Today, the DFO held a press briefing to announce what they billed as “Additional Fisheries Management Measures for Fraser River Chinook stocks, following the recent landslide near Big Bar, north of Lillooet, BC.”
For those sport fishermen planning on fishing the areas opening for retention starting July 15, the announcement boils down to one thing, and one thing only: non-retention of Chinook over 80 cm both wild and hatchery. This measure is to be reviewed again on July 31.
When Island Fisherman asked, “Why are hatchery Chinook also being limited to the slot,” the DFO replied that hatchery Chinook go up the Fraser. We asked for data to support that assertion, at which time, the DFO moved on to other questions and left that query unanswered.
Island Fisherman spoke with several experts, all of whom concluded that applying a slot limit to hatchery Chinook does not impact the Chinook stocks of concern in a measurable capacity, and that the announcement of further restriction on hatchery retention is made for purely for a public show of action. The consensus is that not enough is being done to address the slide itself, which is preventing fish from getting to the spawning grounds.
“As I understand it, the slide is as serious as people say, and there are a substantial number of Chinooks being held back,” says Sport Fishing Advisory Board Chair 17 Deryk Krefting. “It’s imperative the DFO deals with the slide itself—getting the fish through the blockage ASAP, as sockeye are now starting to migrate and will also be at risk. However, the minister should not be restricting hatchery-marked Chinook in all marine areas as they play no role in the matter on the Fraser River Chinooks whatsoever.”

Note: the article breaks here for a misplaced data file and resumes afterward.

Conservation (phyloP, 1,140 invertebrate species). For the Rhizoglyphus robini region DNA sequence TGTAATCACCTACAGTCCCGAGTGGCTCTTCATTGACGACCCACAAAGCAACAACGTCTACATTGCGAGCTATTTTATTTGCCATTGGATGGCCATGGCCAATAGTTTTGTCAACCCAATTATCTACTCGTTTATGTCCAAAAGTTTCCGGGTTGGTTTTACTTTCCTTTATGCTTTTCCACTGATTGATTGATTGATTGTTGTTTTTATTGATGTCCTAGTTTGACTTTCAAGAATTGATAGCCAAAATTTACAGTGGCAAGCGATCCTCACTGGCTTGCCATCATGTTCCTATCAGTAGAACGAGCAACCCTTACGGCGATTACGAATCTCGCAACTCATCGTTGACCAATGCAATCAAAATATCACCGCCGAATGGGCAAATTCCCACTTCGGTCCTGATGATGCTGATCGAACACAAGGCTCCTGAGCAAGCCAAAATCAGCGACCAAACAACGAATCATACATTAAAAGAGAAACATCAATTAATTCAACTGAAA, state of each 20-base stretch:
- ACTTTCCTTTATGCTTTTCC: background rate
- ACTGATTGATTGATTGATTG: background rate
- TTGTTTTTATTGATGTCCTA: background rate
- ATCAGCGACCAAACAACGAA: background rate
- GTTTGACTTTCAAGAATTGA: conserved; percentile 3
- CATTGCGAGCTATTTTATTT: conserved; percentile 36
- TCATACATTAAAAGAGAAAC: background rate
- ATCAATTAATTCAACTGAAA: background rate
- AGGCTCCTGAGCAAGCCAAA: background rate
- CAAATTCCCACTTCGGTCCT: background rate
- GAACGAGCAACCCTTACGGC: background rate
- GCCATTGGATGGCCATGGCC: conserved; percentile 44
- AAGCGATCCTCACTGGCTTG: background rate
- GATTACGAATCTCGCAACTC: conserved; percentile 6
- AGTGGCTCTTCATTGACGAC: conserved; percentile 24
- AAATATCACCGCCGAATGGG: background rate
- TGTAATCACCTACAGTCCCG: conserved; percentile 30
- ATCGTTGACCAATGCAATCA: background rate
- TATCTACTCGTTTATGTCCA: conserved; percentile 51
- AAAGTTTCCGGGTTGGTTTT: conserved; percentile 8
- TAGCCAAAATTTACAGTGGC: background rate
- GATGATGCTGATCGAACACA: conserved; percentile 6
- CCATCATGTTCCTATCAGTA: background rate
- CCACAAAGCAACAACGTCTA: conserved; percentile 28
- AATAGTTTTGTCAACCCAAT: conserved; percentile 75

Pat Ahearn, president of the West Coast Fishing Guide Association, agrees.
“The West Coast Fishing Guides Association supports strong measures to address mitigation of the physical barrier caused by the Fraser rockslide which is blocking migration of salmon stocks of concern to upper Fraser watersheds,” he says. “We understand from reports coming from the field that larger Chinook have been observed successfully ascending past the barrier, and as such, these larger Chinook may hold special significance in preserving this important stock. We support plans to release wild, unmarked, over-80cm Chinook from July 15 to 30, in an effort to pass these larger fish through fisheries during the July period where these stocks pass through marine area fisheries.
“Our membership is, however, sadly disappointed in the decision to also include marked hatchery Chinook over 80 cm, as all but one hatchery facility in the upper Fraser River has been closed, and produces less than 1 million out-migrant smolts,” he continues. “Recreational fishers were eagerly anticipating a return to fishing opportunities on July 15, and our members have experienced significant economic impacts from the earlier decision to impose a non-retention fishery. Hatchery-marked selective fisheries would pose limited-to-no impact to wild Fraser Chinook recovery.”